Dario Lopez-Mills / AP
Rare species can be difficult to detect, but scientists are looking to environmental DNA (traces of cells from skin, feces, and hair) to pin them down, according to The Scientist.
What they found: There are billions of cells that organisms leave behind in their environment, and they act as a marker of which species have traveled through various areas. So far, scientists studying eDNA have discovered the only cave-dwelling salamander to exist in Europe and Yangtze finless porpoise in China's Yangtze River. Bighead and silver carp in Lake Michigan, and alien and Asian carp in the Illinois and Mississippi rivers were also detected early thanks to eDNA.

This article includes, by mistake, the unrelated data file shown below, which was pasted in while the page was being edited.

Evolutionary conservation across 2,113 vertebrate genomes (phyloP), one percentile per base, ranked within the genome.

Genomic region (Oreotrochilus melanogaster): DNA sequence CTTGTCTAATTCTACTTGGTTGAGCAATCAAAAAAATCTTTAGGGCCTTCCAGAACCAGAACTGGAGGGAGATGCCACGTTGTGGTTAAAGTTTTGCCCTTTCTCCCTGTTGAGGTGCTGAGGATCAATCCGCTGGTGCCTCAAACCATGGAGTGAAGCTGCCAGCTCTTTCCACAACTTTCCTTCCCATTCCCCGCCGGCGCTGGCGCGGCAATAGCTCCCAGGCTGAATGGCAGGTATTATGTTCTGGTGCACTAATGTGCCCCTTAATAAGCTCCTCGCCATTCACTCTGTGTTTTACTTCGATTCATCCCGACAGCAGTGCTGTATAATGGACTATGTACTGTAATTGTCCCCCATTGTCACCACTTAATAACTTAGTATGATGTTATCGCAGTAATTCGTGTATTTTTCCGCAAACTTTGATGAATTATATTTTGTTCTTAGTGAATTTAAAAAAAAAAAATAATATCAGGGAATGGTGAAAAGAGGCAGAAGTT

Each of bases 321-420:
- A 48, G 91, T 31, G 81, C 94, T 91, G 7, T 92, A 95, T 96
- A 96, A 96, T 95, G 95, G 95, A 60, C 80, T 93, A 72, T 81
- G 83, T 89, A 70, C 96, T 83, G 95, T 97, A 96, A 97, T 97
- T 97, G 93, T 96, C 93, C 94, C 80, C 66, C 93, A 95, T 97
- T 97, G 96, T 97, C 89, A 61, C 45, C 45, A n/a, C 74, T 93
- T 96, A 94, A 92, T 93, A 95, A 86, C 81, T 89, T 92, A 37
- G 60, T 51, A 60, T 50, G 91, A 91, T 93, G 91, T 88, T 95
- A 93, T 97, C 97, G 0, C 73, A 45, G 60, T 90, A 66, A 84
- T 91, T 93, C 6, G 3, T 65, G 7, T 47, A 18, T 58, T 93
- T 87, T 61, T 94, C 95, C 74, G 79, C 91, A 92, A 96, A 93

Why it matters: The eDNA is helping scientists discover rare species "that are some of the most elusive animals on Earth," per The Scientist. "eDNA represents a revolution over traditional monitoring methods," Kathryn Stewart, a postdoc at the University of Amsterdam who led the study, wrote in an email to The Scientist. It is "perfectly suited for studying this cryptic, elusive, and rare species."